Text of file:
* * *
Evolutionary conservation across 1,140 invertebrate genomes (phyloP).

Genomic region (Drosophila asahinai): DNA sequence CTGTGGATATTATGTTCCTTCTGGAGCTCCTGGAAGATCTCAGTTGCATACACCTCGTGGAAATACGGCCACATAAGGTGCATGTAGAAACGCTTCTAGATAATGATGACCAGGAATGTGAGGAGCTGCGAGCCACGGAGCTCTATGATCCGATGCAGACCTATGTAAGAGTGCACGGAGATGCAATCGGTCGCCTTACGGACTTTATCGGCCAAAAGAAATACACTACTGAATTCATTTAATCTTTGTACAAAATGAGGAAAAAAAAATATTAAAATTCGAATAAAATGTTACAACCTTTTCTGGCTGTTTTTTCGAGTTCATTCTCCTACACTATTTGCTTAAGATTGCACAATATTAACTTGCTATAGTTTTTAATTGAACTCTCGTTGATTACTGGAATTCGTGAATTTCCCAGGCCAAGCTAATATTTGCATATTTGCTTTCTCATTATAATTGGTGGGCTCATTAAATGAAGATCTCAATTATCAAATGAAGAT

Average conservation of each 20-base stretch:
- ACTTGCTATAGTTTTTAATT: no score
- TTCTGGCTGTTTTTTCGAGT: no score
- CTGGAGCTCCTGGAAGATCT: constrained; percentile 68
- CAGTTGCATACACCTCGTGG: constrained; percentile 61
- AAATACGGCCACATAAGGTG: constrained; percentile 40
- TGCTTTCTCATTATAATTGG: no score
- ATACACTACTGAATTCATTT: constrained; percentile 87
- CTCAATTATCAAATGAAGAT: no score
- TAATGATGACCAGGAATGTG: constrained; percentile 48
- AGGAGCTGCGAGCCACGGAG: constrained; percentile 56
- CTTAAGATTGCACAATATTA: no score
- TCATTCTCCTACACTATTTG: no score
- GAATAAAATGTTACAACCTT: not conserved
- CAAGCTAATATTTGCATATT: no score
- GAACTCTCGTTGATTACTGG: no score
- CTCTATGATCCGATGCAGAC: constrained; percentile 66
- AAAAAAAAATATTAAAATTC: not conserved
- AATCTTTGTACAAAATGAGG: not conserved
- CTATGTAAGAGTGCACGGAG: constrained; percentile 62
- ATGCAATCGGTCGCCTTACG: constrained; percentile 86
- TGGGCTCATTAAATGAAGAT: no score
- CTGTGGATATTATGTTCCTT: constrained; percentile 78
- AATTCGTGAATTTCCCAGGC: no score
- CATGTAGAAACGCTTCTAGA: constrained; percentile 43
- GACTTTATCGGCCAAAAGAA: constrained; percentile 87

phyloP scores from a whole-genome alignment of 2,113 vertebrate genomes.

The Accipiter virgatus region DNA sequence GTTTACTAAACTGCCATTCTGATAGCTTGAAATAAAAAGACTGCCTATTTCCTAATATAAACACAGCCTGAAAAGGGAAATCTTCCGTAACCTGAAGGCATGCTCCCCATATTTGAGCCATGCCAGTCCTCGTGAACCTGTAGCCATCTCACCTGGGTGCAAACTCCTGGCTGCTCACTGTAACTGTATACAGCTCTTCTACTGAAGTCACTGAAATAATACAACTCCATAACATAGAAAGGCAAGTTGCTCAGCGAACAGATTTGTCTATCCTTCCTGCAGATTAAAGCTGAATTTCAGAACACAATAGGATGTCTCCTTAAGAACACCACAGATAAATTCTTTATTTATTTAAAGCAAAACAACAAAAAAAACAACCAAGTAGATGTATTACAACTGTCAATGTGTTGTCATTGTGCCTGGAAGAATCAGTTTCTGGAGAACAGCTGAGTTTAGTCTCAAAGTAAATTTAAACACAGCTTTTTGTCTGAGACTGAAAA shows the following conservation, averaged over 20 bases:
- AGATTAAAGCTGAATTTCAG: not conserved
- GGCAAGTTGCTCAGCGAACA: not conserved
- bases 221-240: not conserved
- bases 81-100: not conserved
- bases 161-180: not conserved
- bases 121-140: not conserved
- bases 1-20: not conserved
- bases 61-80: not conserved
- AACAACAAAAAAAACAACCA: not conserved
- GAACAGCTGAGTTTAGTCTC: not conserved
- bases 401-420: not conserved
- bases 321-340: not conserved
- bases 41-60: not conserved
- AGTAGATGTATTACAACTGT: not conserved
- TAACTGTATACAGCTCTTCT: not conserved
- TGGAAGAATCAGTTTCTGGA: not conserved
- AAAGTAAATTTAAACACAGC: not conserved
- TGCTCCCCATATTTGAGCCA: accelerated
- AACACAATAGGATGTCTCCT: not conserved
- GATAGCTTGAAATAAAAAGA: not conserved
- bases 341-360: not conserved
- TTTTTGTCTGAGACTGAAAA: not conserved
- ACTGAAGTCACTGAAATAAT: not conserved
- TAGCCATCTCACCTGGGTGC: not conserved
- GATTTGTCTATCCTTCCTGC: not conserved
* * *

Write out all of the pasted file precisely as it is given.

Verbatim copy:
Evolutionary conservation across 1,140 invertebrate genomes (phyloP).

Genomic region (Drosophila asahinai): DNA sequence CTGTGGATATTATGTTCCTTCTGGAGCTCCTGGAAGATCTCAGTTGCATACACCTCGTGGAAATACGGCCACATAAGGTGCATGTAGAAACGCTTCTAGATAATGATGACCAGGAATGTGAGGAGCTGCGAGCCACGGAGCTCTATGATCCGATGCAGACCTATGTAAGAGTGCACGGAGATGCAATCGGTCGCCTTACGGACTTTATCGGCCAAAAGAAATACACTACTGAATTCATTTAATCTTTGTACAAAATGAGGAAAAAAAAATATTAAAATTCGAATAAAATGTTACAACCTTTTCTGGCTGTTTTTTCGAGTTCATTCTCCTACACTATTTGCTTAAGATTGCACAATATTAACTTGCTATAGTTTTTAATTGAACTCTCGTTGATTACTGGAATTCGTGAATTTCCCAGGCCAAGCTAATATTTGCATATTTGCTTTCTCATTATAATTGGTGGGCTCATTAAATGAAGATCTCAATTATCAAATGAAGAT

Average conservation of each 20-base stretch:
- ACTTGCTATAGTTTTTAATT: no score
- TTCTGGCTGTTTTTTCGAGT: no score
- CTGGAGCTCCTGGAAGATCT: constrained; percentile 68
- CAGTTGCATACACCTCGTGG: constrained; percentile 61
- AAATACGGCCACATAAGGTG: constrained; percentile 40
- TGCTTTCTCATTATAATTGG: no score
- ATACACTACTGAATTCATTT: constrained; percentile 87
- CTCAATTATCAAATGAAGAT: no score
- TAATGATGACCAGGAATGTG: constrained; percentile 48
- AGGAGCTGCGAGCCACGGAG: constrained; percentile 56
- CTTAAGATTGCACAATATTA: no score
- TCATTCTCCTACACTATTTG: no score
- GAATAAAATGTTACAACCTT: not conserved
- CAAGCTAATATTTGCATATT: no score
- GAACTCTCGTTGATTACTGG: no score
- CTCTATGATCCGATGCAGAC: constrained; percentile 66
- AAAAAAAAATATTAAAATTC: not conserved
- AATCTTTGTACAAAATGAGG: not conserved
- CTATGTAAGAGTGCACGGAG: constrained; percentile 62
- ATGCAATCGGTCGCCTTACG: constrained; percentile 86
- TGGGCTCATTAAATGAAGAT: no score
- CTGTGGATATTATGTTCCTT: constrained; percentile 78
- AATTCGTGAATTTCCCAGGC: no score
- CATGTAGAAACGCTTCTAGA: constrained; percentile 43
- GACTTTATCGGCCAAAAGAA: constrained; percentile 87

phyloP scores from a whole-genome alignment of 2,113 vertebrate genomes.

The Accipiter virgatus region DNA sequence GTTTACTAAACTGCCATTCTGATAGCTTGAAATAAAAAGACTGCCTATTTCCTAATATAAACACAGCCTGAAAAGGGAAATCTTCCGTAACCTGAAGGCATGCTCCCCATATTTGAGCCATGCCAGTCCTCGTGAACCTGTAGCCATCTCACCTGGGTGCAAACTCCTGGCTGCTCACTGTAACTGTATACAGCTCTTCTACTGAAGTCACTGAAATAATACAACTCCATAACATAGAAAGGCAAGTTGCTCAGCGAACAGATTTGTCTATCCTTCCTGCAGATTAAAGCTGAATTTCAGAACACAATAGGATGTCTCCTTAAGAACACCACAGATAAATTCTTTATTTATTTAAAGCAAAACAACAAAAAAAACAACCAAGTAGATGTATTACAACTGTCAATGTGTTGTCATTGTGCCTGGAAGAATCAGTTTCTGGAGAACAGCTGAGTTTAGTCTCAAAGTAAATTTAAACACAGCTTTTTGTCTGAGACTGAAAA shows the following conservation, averaged over 20 bases:
- AGATTAAAGCTGAATTTCAG: not conserved
- GGCAAGTTGCTCAGCGAACA: not conserved
- bases 221-240: not conserved
- bases 81-100: not conserved
- bases 161-180: not conserved
- bases 121-140: not conserved
- bases 1-20: not conserved
- bases 61-80: not conserved
- AACAACAAAAAAAACAACCA: not conserved
- GAACAGCTGAGTTTAGTCTC: not conserved
- bases 401-420: not conserved
- bases 321-340: not conserved
- bases 41-60: not conserved
- AGTAGATGTATTACAACTGT: not conserved
- TAACTGTATACAGCTCTTCT: not conserved
- TGGAAGAATCAGTTTCTGGA: not conserved
- AAAGTAAATTTAAACACAGC: not conserved
- TGCTCCCCATATTTGAGCCA: accelerated
- AACACAATAGGATGTCTCCT: not conserved
- GATAGCTTGAAATAAAAAGA: not conserved
- bases 341-360: not conserved
- TTTTTGTCTGAGACTGAAAA: not conserved
- ACTGAAGTCACTGAAATAAT: not conserved
- TAGCCATCTCACCTGGGTGC: not conserved
- GATTTGTCTATCCTTCCTGC: not conserved